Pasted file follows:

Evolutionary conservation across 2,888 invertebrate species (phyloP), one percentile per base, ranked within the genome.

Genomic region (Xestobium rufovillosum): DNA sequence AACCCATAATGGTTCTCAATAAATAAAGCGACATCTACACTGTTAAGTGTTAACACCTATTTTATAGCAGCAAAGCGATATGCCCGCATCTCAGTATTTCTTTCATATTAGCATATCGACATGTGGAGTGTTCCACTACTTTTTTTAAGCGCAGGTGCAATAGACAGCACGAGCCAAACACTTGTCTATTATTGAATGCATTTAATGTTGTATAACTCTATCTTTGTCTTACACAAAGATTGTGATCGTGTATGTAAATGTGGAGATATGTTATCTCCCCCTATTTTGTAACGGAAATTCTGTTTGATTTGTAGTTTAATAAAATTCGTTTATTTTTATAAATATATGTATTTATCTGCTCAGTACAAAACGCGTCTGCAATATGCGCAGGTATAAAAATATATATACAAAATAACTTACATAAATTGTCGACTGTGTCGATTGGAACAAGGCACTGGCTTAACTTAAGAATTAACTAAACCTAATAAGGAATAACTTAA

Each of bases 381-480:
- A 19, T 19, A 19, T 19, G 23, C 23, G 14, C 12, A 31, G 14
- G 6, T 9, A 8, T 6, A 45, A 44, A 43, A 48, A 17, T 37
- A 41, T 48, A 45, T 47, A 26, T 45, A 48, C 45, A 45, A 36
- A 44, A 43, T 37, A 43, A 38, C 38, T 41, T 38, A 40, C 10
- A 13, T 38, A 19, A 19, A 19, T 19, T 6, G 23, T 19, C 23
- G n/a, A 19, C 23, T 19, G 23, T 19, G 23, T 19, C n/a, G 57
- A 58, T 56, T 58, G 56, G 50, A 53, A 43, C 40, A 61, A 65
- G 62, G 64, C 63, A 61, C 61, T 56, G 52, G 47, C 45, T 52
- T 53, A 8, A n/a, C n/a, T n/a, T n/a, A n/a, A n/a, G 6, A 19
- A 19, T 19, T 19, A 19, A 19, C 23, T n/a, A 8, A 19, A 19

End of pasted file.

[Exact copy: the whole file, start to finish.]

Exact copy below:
Evolutionary conservation across 2,888 invertebrate species (phyloP), one percentile per base, ranked within the genome.

Genomic region (Xestobium rufovillosum): DNA sequence AACCCATAATGGTTCTCAATAAATAAAGCGACATCTACACTGTTAAGTGTTAACACCTATTTTATAGCAGCAAAGCGATATGCCCGCATCTCAGTATTTCTTTCATATTAGCATATCGACATGTGGAGTGTTCCACTACTTTTTTTAAGCGCAGGTGCAATAGACAGCACGAGCCAAACACTTGTCTATTATTGAATGCATTTAATGTTGTATAACTCTATCTTTGTCTTACACAAAGATTGTGATCGTGTATGTAAATGTGGAGATATGTTATCTCCCCCTATTTTGTAACGGAAATTCTGTTTGATTTGTAGTTTAATAAAATTCGTTTATTTTTATAAATATATGTATTTATCTGCTCAGTACAAAACGCGTCTGCAATATGCGCAGGTATAAAAATATATATACAAAATAACTTACATAAATTGTCGACTGTGTCGATTGGAACAAGGCACTGGCTTAACTTAAGAATTAACTAAACCTAATAAGGAATAACTTAA

Each of bases 381-480:
- A 19, T 19, A 19, T 19, G 23, C 23, G 14, C 12, A 31, G 14
- G 6, T 9, A 8, T 6, A 45, A 44, A 43, A 48, A 17, T 37
- A 41, T 48, A 45, T 47, A 26, T 45, A 48, C 45, A 45, A 36
- A 44, A 43, T 37, A 43, A 38, C 38, T 41, T 38, A 40, C 10
- A 13, T 38, A 19, A 19, A 19, T 19, T 6, G 23, T 19, C 23
- G n/a, A 19, C 23, T 19, G 23, T 19, G 23, T 19, C n/a, G 57
- A 58, T 56, T 58, G 56, G 50, A 53, A 43, C 40, A 61, A 65
- G 62, G 64, C 63, A 61, C 61, T 56, G 52, G 47, C 45, T 52
- T 53, A 8, A n/a, C n/a, T n/a, T n/a, A n/a, A n/a, G 6, A 19
- A 19, T 19, T 19, A 19, A 19, C 23, T n/a, A 8, A 19, A 19